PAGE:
Brown-Sequard Syndrome: Trauma may be confined to one side of the cord producing ipsilateral weakness and impaired contralateral pain and temperature sensation ("hemisection of the cord"). More common in penetrating trauma and blunt rotational injury.



E. Management at the scene of the accident.

Suspect cervical spine injury in any trauma patient and especially if there is any pain or tenderness in the neck. Vertebral injury can occur without cord damage because the spinal canal is widest in the cervical region. Neurological deficit is present in 30-70% of patients with significant spina column injury. Deficits are more common in patients with fracture-dislocations or bone injuries from C5-C7. They range from mild sensory loss to one of several neurological syndromes as previously outlined. Two thirds of all trauma patients have multiple injuries that may interfere with full cervical spine evaluation.

The neck must be aligned in the neutral position and then splinted with a rigid collar. The collar needs to be supplemented by manual stabilisation or lateral support with, for example, sandbags and forehead tape. This decreases movement to about 5% of normal.

Thoracolumbar injury must also be assumed and treated by carefully straightening the trunk and correcting rotation. The patient may be log rolled or lifted as necessary, but it is vital the whole spine is maintained in the neutral position.

Safe transfer of the patient from the stretcher to a trauma trolley can be accomplished by four people, the person in charge grasping the base of the neck and supporting the head with his wrists. In this way there should be no seesaw movements of the neck if the actions of those lifting the patient become incoordinated. Once the patient is lifted the trauma trolley can be wheeled underneath.


F. Radiological Assessment.


The three standard plain views of the cervical spine should be done early ie. cross-table lateral view (CTLV), anterior-posterior and open-mouth views. All seven vertebrae need to be seen if injuries are not to be missed. This can be achieved by applying traction to both arms. C7 fractures account for 20% of cervical spine fractures. As the sensitivity of the CTLV is only 75-80%, a negative X-ray cannot be used for ruling out a C-spine fracture especially if the patient is in a high risk group (head first falls, high speed MVA's, neck pain/tenderness). If the plain films are equivocal then a CT scan is needed. The films should be viewed by a radiologist.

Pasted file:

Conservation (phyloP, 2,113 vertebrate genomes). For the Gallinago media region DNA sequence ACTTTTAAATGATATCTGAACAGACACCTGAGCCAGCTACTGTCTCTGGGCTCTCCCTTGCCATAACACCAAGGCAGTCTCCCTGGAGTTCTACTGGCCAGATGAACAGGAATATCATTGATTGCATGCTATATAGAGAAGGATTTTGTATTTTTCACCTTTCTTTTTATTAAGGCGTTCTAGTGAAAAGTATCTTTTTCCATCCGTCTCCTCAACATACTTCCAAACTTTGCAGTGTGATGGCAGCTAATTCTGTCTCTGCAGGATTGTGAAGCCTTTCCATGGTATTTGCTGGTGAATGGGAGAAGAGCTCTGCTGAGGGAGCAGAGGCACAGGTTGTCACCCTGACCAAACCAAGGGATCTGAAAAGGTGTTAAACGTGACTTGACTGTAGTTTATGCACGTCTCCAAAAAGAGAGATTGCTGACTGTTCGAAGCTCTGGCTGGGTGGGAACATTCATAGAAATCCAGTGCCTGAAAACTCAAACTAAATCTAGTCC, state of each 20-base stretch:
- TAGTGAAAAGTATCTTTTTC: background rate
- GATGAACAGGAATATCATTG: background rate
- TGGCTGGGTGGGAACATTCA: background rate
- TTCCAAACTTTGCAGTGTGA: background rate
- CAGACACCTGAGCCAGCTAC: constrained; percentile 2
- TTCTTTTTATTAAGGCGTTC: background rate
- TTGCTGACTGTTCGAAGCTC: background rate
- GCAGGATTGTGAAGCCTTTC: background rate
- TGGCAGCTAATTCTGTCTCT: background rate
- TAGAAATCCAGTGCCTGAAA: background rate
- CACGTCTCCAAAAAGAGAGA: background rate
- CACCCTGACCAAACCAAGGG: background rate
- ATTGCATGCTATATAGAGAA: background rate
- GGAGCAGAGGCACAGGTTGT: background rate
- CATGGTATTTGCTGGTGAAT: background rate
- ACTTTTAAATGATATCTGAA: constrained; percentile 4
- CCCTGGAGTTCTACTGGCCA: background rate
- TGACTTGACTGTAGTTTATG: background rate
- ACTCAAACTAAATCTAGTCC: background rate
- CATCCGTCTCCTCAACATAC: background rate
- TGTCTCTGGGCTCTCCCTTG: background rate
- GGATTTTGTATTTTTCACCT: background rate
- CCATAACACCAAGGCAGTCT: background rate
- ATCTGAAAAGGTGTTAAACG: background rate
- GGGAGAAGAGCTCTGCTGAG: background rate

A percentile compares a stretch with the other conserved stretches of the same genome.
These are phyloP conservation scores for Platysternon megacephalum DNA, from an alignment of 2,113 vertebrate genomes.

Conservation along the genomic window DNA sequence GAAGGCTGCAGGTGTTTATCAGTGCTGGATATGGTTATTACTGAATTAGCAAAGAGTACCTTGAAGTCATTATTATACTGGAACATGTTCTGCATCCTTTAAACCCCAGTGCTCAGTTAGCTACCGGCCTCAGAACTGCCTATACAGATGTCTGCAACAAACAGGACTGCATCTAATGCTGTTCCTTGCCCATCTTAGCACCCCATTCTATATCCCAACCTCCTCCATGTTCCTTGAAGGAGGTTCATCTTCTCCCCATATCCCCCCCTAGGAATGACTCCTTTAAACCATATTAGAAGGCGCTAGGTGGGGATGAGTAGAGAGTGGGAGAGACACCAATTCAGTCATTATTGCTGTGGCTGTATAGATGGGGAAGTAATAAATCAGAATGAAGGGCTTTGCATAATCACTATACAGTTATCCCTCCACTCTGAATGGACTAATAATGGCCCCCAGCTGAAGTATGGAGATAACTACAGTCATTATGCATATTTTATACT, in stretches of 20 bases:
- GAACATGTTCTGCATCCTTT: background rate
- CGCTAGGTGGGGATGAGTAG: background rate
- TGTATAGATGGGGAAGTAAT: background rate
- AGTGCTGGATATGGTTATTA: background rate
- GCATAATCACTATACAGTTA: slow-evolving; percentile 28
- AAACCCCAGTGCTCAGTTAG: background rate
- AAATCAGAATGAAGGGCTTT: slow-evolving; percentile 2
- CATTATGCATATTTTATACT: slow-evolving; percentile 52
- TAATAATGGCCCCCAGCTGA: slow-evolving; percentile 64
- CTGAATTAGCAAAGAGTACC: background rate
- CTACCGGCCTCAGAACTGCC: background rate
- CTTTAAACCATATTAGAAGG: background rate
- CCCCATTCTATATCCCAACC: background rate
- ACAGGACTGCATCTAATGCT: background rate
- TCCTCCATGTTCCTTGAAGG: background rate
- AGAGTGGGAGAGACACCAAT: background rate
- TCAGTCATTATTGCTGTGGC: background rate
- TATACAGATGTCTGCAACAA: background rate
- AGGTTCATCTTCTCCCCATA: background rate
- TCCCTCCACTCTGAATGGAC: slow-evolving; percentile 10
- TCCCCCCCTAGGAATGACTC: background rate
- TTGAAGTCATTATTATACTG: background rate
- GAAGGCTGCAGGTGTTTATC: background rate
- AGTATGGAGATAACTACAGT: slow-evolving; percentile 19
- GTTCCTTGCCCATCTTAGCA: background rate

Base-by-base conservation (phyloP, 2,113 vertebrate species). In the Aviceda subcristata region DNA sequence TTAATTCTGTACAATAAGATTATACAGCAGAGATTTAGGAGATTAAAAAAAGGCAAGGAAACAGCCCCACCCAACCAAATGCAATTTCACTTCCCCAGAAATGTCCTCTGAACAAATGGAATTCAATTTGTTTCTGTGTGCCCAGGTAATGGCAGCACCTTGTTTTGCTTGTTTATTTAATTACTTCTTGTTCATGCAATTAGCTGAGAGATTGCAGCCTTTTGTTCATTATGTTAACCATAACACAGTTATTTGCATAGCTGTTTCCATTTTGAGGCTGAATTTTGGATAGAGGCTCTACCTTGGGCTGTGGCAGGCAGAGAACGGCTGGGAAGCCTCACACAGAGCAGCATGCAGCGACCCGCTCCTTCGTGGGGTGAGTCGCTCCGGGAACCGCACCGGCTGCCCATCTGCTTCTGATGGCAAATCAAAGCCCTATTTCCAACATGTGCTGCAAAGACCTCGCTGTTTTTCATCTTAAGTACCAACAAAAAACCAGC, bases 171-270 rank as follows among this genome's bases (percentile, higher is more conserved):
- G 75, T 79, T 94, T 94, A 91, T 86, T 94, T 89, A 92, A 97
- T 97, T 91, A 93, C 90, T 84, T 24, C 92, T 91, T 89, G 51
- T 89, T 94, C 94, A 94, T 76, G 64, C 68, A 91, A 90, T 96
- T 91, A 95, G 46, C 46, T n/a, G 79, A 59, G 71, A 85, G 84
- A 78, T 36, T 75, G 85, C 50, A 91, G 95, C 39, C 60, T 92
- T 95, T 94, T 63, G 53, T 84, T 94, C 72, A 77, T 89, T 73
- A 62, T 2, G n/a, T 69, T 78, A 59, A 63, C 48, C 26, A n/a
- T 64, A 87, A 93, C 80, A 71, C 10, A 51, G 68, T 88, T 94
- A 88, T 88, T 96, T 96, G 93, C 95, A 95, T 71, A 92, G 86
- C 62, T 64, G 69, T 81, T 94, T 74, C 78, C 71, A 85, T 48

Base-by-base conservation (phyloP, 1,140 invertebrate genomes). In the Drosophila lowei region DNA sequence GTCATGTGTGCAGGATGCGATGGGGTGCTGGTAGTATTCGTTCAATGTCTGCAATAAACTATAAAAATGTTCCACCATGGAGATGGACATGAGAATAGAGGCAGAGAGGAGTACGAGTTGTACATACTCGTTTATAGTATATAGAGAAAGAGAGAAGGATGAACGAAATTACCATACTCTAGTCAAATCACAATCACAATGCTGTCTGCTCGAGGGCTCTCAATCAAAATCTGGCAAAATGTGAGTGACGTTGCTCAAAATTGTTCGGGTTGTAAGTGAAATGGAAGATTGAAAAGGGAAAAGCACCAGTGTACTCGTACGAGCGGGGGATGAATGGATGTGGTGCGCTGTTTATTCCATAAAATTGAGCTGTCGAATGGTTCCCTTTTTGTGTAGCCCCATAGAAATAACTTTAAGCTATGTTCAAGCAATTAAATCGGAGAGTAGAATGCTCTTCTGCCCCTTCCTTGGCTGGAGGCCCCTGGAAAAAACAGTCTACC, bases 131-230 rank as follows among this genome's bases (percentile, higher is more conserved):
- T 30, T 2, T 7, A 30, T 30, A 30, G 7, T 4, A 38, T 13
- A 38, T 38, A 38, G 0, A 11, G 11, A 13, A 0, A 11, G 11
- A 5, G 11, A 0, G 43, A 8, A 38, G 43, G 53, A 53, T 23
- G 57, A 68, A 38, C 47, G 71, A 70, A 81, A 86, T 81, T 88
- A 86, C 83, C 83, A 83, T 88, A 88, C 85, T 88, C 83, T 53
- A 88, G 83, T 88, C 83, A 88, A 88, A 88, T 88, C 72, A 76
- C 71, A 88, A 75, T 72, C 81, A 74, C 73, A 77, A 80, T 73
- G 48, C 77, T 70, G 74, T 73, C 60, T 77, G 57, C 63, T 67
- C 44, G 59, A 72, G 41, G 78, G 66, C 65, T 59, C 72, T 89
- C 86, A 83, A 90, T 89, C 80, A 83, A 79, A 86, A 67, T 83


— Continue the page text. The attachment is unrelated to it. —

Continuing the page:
Anteroposterior and lateral radiographs are the standard radiographs of the thoracolumbar spine. Unlike a cervical haematoma a paravertebral haematoma in the thoracolumbar region is best seen on an A-P view in which it may be responsible for mediastinal widening that resembles aortic dissection. The upper thoracic spine is difficult to assess and if signs and symptoms indicate a CT scan should be done. An appreciable force is require to produce an unstable thoracic injury. There will usually be evidence of rib and sternal fractures on the plain CXR.


G. Airway Management.

Obviously the goal is to establish tracheal intubation without causing further injury to the spinal cord. This is a controversial issue and the ultimate method used to secure the airway will depend on the patient's condition, level of cooperation and the skill of the anaesthetist. It should be stated that no method has been shown to be better than the others and the most important factor is to recognise that the spine is unstable and to intubate with great care.


Emergency intubation in an unconscious or uncooperative patient should be achieved under general anaesthesia using a rapid-sequence technique with manual in-line traction (MILT). The patient is immobilised on a long spinal board and one trauma team member minimises spinal movement by controlling the head and limiting neck movement. The front half of the rigid collar should be removed before inducing anaesthesia as it interferes with mouth opening. Thiopentone and suxamethonium are given in appropriate dosage and cricoid pressure is applied in the usual manner. Suxamethonium can be used without danger of hyperkalaemia if the injury occurred within 72 hours. Neck flexion should be avoided and the head extended the minimum amount necessary to allow successful intubation. The overall incidence of neurological complications is about 1-2%. Atlanto-occipital extension occurs during direct laryngoscopy in order to bring the vocal cords into view. Therefore patients with unstable C1 or C2 fractures are most at risk of cord damage during direct larngoscopy. Once intubated skull traction can be applied with various skull callipers. The Gardner-Wells calliper is easily applied and carries a low risk of complications. Halo traction is an alternative. Skull traction helps to correct the alignment of the injured spine, reduce fractures, decompress the cord and nerve roots, and provide stability. Hyperventilation may decrease perfusion and cause ischaemia, therefore normocapnia is recommended.